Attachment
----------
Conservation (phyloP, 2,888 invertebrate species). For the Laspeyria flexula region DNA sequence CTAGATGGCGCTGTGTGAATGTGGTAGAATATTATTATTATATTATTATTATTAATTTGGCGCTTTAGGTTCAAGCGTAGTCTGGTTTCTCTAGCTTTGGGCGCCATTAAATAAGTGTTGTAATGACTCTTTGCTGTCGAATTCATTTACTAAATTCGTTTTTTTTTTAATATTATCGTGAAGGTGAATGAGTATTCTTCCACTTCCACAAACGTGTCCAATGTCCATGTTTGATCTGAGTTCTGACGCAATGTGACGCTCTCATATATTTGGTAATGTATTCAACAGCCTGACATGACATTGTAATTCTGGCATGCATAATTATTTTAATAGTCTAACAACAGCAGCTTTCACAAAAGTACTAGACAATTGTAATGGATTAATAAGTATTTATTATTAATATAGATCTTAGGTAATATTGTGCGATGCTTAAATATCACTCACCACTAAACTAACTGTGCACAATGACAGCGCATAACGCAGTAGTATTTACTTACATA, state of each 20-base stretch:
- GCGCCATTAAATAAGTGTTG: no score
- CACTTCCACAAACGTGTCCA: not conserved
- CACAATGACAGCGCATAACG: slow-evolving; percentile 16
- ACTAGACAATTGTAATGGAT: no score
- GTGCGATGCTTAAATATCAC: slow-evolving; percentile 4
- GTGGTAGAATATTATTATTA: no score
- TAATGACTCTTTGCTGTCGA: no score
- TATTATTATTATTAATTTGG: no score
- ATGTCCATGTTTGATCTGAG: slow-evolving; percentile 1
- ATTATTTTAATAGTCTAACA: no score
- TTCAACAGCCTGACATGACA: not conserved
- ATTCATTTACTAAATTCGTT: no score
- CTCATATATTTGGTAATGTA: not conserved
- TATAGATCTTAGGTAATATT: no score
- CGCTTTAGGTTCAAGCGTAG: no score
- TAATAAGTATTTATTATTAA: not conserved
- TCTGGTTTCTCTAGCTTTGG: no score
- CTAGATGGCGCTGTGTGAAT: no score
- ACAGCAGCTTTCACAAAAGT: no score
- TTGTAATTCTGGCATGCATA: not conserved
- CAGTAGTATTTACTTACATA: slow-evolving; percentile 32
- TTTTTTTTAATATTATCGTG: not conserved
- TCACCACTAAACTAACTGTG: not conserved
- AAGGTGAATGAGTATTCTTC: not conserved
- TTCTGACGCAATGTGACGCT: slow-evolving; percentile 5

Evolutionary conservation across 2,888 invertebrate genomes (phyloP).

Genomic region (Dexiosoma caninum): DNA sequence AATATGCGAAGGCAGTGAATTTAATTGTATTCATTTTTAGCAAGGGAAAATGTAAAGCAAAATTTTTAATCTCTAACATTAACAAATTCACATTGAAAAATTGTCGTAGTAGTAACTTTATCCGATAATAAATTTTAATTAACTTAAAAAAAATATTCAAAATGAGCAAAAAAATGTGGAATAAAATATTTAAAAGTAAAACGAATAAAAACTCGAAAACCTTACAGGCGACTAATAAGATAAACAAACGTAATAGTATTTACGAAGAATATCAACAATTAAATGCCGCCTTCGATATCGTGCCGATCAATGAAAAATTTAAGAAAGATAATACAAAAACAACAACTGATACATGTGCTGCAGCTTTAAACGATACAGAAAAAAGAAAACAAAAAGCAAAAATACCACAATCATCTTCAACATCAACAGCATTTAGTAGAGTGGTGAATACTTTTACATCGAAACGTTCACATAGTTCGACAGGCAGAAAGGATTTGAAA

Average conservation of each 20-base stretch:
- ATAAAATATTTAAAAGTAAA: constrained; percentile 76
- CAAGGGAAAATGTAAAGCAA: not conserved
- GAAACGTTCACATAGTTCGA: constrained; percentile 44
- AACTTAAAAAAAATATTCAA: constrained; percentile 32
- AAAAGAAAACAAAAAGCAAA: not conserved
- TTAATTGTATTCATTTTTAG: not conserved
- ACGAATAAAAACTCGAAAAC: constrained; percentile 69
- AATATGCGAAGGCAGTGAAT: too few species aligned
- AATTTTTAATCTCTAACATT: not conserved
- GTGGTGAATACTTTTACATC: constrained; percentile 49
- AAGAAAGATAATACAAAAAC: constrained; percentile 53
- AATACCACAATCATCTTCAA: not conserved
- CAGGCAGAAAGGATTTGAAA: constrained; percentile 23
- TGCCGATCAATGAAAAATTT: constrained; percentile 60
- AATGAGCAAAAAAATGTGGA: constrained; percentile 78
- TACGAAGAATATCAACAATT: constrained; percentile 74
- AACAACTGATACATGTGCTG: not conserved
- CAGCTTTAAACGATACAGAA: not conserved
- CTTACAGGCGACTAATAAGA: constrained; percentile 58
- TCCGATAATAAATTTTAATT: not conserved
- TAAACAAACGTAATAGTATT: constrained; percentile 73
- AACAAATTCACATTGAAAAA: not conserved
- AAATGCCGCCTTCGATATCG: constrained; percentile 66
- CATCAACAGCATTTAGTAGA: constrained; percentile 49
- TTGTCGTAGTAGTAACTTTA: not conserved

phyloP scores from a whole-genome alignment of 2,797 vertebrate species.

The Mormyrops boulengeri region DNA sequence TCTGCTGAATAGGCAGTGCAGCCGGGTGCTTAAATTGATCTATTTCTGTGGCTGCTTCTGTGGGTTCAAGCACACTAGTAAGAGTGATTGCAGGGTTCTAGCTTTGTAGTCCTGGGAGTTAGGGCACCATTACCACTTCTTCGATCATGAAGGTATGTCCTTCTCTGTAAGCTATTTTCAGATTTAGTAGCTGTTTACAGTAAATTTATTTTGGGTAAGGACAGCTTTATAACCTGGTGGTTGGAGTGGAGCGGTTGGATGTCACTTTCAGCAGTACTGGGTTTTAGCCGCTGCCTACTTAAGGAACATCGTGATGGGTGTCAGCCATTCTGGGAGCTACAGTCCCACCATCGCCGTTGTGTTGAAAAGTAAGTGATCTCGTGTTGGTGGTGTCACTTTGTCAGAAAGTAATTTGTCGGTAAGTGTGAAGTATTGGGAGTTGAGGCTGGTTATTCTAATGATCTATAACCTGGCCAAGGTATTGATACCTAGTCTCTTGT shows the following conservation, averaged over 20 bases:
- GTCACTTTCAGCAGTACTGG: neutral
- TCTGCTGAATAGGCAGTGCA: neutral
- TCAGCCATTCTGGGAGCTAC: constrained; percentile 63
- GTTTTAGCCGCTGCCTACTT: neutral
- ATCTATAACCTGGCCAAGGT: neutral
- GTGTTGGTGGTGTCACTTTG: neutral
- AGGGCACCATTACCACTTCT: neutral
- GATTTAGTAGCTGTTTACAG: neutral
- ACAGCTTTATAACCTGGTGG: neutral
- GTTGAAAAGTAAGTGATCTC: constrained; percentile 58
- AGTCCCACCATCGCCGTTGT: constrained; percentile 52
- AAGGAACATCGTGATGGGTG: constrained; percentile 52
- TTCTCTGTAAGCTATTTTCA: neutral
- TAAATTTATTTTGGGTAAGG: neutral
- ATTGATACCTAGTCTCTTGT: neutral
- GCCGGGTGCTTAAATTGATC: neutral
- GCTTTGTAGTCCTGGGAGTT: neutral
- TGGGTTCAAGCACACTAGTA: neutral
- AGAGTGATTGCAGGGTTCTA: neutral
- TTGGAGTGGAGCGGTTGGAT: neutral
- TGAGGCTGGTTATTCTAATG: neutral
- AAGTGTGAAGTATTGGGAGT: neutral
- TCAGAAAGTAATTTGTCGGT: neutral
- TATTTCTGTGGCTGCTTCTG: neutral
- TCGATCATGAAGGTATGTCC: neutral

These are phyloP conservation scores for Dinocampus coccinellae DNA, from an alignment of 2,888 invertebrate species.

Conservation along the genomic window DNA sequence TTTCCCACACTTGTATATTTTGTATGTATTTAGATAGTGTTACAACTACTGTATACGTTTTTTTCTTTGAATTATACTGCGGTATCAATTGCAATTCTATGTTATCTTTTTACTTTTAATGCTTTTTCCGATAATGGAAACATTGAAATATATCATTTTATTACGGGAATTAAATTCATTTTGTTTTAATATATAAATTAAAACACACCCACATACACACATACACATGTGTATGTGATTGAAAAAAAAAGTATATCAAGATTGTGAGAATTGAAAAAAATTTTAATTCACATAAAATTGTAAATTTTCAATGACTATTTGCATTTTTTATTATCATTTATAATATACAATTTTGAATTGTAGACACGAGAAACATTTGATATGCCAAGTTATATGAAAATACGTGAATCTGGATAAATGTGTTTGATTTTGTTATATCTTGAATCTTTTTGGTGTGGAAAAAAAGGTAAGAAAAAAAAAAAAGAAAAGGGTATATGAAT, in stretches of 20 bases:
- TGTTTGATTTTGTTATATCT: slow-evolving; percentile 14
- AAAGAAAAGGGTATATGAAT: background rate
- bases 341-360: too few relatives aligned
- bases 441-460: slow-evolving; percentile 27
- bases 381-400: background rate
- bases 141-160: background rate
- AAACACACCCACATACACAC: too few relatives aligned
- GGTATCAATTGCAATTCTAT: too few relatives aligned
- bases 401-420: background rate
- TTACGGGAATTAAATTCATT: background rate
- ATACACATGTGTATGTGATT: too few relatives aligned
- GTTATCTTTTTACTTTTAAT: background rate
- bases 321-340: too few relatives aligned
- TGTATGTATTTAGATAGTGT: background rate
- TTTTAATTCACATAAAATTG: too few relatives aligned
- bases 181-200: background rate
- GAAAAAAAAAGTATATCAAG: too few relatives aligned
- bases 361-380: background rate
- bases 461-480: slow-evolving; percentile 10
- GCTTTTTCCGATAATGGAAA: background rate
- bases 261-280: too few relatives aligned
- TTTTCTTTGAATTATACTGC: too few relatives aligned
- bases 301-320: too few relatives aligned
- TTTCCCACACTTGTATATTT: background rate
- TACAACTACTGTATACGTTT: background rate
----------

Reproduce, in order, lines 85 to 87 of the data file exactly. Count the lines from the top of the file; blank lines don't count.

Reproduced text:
- AAAGAAAAGGGTATATGAAT: background rate
- bases 341-360: too few relatives aligned
- bases 441-460: slow-evolving; percentile 27